Lyric For The Day 17.11.11 from Hymn For A New Age by Ray Davies


Fallen Empires

Snow Patrol are often now maligned by the very same people that fought their corner pre Run. It is as if popularity is a bad thing that needs made fun of. Well, there is nothing wrong with making music that a lot of people like. Without the universal popularity of The Beatles and The Stones we would not have a music scene in any way like the way it is today. So, stop knocking the ability to appeal to a wide fan base and fill stadiums. I could better understand the ire if Snow Patrol has stopped being creative and had settled for some bland formula that was always going to work. I put myself in a special place at judging this band’s development having sought out their new album on the morning of release since When It’s All Over We Still Have To Clear Up (and surely only Davy Matchett and their parents can match that!). Following from that far back I can see the musical proficiency develop but more particularly the lyrics, the melodies and the production.  Fallen Empires is testament again to a band constantly seeking new terrain, perpetually working on their craft and always coming up with better songs and records.

Snow Patrol have never made the same record twice and once again, though the DNA at the core is very familiar, they have gone out to other territories to bring home new ideas and sounds. The thing of course to remember is that these guys have always been fans as much as stars themselves; they namedrop Teenage Fan Club here to add to Sufjan Stevens two records ago. Their involvement in side projects, collectives, curating compilations, Gary and Tom’s DJ sets as well as Gary’s column in Q magazine reveal a band of musical adventure and they have rarely been as adventurous as this.

The lead-off single, Called Out In The Dark’s electronica might not have been a surprise after their hit Just Say Yes but might have caused some to worry about the loss of Nathan Connelly’s guitar stealth from the sound. Well no need to worry. Even on, what they themselves have named “celtic techno, the title track it is not an erasing Nathan as much as a dressing of him up. It adds layers and for those musically inquisitive this is a treasure trove. Another influential tributary flowing in to this ocean of sound is the band’s experimental Reworked concerts, a DVD of The Royal Albert Hall gig of that tour is available on the Deluxe edition. The creative imagination and the adding of a near orchestra to their work has given ideas to the arrangements particularly of vocals but also instrumentation here. The instrumental Berlin is a case and point and the perfectly crafted songwriter song Lifening might have its origins in the intimacy of those concerts. It’s lines about football, family and love is everyman without pretention; another of Snow Patrol’s endearing qualities.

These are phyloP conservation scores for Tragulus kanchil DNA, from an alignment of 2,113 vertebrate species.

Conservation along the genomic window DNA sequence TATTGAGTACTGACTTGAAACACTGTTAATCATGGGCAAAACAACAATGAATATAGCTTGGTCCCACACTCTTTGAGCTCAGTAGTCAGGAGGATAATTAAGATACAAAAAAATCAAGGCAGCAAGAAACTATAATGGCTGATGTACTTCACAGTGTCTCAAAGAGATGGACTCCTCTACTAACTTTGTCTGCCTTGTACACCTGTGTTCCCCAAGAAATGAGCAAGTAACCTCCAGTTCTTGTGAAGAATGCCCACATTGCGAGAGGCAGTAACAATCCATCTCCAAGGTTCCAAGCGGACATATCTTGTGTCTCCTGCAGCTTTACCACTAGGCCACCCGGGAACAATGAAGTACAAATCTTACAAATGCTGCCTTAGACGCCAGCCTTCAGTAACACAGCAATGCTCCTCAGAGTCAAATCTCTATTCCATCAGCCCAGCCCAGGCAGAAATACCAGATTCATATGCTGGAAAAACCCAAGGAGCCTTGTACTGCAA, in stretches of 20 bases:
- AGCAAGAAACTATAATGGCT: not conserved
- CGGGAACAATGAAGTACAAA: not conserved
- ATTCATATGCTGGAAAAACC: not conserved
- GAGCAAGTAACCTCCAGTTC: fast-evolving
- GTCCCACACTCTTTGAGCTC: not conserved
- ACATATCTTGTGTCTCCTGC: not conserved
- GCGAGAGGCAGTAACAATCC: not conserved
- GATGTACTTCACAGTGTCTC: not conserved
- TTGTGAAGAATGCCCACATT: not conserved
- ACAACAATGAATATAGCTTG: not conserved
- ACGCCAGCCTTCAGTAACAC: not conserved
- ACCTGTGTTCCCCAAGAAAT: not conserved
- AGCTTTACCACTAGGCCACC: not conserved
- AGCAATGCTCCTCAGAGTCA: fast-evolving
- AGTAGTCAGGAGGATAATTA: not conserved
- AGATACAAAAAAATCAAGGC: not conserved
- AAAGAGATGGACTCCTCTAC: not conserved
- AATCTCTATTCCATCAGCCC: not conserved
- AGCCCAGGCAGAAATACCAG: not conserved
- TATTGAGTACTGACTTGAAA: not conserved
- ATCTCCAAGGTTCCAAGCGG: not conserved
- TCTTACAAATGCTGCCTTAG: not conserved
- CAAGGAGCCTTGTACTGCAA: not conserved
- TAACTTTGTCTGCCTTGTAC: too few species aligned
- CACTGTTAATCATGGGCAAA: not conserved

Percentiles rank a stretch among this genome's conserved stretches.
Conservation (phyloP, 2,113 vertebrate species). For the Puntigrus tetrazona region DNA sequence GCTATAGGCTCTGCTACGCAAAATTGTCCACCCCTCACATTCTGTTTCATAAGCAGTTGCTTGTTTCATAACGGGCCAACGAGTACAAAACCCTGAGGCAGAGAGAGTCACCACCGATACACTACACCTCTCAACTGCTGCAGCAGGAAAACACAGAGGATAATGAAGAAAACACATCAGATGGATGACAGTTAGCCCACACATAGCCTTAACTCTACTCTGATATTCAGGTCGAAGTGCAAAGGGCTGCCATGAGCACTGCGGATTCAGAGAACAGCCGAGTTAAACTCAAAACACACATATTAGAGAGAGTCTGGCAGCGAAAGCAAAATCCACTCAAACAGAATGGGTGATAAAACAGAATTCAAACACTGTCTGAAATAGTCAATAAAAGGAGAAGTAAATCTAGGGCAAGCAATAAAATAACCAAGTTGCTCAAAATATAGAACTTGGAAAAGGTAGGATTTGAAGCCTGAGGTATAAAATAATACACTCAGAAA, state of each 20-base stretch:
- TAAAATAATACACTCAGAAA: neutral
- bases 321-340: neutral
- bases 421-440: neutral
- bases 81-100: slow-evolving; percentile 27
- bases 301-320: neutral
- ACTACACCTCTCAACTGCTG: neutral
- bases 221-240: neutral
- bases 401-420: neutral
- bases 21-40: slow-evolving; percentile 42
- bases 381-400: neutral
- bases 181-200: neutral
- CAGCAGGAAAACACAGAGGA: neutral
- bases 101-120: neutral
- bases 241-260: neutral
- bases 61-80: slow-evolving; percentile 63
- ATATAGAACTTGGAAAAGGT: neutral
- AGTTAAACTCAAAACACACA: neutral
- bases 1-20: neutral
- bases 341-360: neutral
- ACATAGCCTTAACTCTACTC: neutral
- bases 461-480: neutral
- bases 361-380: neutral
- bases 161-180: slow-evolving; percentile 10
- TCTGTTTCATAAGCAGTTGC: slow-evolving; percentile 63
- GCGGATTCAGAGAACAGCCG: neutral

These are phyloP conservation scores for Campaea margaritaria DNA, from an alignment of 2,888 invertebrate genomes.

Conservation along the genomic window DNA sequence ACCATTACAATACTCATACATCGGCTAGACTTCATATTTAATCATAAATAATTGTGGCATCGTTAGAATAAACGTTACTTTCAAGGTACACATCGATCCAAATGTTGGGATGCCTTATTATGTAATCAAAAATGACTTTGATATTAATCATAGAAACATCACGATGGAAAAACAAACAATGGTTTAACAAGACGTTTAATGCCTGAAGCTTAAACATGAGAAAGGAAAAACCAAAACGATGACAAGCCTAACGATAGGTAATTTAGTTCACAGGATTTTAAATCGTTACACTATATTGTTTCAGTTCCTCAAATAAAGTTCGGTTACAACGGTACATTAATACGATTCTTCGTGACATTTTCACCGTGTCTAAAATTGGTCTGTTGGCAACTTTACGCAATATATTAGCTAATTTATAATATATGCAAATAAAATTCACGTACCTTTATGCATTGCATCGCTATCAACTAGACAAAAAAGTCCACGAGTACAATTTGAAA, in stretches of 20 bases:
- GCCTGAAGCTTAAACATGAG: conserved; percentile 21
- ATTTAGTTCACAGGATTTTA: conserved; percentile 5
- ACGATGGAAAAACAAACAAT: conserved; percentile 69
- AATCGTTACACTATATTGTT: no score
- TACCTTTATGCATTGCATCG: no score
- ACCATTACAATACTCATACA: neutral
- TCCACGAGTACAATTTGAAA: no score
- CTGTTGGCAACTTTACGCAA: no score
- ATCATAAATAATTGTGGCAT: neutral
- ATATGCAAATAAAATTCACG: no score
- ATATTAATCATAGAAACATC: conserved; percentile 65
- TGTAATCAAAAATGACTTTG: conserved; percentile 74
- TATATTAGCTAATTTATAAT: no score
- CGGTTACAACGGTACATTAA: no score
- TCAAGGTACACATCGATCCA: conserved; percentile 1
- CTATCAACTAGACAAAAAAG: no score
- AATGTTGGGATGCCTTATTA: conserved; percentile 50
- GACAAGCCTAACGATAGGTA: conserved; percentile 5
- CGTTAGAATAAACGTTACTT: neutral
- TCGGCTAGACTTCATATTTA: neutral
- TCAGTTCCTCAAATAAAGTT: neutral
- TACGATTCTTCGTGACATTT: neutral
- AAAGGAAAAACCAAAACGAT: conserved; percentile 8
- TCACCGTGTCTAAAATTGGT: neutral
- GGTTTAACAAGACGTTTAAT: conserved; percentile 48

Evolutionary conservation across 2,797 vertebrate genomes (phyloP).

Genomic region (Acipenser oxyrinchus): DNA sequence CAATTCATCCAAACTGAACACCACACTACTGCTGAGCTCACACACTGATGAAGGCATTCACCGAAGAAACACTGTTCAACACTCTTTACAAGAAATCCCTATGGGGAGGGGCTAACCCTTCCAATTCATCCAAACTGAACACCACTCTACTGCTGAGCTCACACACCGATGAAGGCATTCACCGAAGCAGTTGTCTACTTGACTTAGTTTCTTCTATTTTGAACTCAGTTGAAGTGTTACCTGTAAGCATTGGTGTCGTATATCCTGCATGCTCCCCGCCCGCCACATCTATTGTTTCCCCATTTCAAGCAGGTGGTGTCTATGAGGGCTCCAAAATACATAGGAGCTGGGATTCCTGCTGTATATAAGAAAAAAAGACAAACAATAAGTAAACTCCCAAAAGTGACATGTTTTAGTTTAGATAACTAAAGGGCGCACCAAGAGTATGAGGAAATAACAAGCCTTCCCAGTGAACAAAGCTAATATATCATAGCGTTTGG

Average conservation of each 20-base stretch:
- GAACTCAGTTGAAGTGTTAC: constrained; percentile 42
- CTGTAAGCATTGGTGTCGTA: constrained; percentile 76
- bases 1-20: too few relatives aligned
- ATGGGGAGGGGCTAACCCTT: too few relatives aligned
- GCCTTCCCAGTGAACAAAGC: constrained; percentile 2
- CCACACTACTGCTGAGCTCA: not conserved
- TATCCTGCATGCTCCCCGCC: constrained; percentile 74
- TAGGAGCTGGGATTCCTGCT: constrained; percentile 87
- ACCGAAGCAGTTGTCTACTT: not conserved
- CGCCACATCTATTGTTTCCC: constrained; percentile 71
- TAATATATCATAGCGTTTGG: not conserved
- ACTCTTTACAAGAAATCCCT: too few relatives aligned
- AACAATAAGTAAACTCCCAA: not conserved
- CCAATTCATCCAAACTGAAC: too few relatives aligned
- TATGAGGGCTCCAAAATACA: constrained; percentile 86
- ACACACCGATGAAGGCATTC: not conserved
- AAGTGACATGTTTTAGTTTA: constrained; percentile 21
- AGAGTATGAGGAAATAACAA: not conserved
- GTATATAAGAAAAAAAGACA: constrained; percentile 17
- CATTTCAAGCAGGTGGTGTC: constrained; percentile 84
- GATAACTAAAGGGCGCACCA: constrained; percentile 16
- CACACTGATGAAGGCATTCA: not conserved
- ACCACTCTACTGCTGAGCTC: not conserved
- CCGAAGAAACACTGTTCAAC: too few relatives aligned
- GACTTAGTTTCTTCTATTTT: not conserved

So, yes, the sonic leap is matched by Gary Lightbody’s songs; he simply gets better and better as a lyricist and songwriter. He has some very original images and he has honed the rhythms and rhymes which has led to some delicious and unforgettable couplets. Renowned for his serial romantic failures that leads to much melancholy, on Fallen Empires he has been able to bring an abundance of hope and light out of his and other peoples’ emotional debri. This Isn’t Everything You Are is the band’s most complete moment and a pastoral gem for anyone involved in helping a loved one in need. New York with its “There’s so much this hurt can teach us both...” has a life embracing positive aroma that reeks off the entire record.

As a pastor and theo-musicologist my ears lift with the sense of redemption and use of words like prayer and church. I love the line on Those Distant Bells, “You can hear those distant bells/And you know they’ll never leave/It’s like your Church is calling out/Like the wolf cries to her young,” and yes that is the kind of Church I long that my vocation might help create. My sense is that these songs believe that humans can be the energy for their own fulfilment, echoed all around in the “we are the light... we are the light...” chant from The Friend’s Choir wonderfully aided by Lissie and Foy Vance on Fallen Empires. Much as I personally find that philosophy a creed that I haven’t enough faith to believe and need one of those God’s that Lightbody doesn’t want in Lifening, I still find that Snow Patrol trump card peer competition, like Coldplay for example, by producing songs that have a spiritual dimension, focus and effect. This is very much an album that, if saturated in, will be very healthy for the soul.

(check out all other SNOW PATROL related articles on Soul Surmise under SNOW PATROL: DISTANT BELLS in the categories to the right of this page)



Beautiful Steve... thanks for pointing us to this disk.

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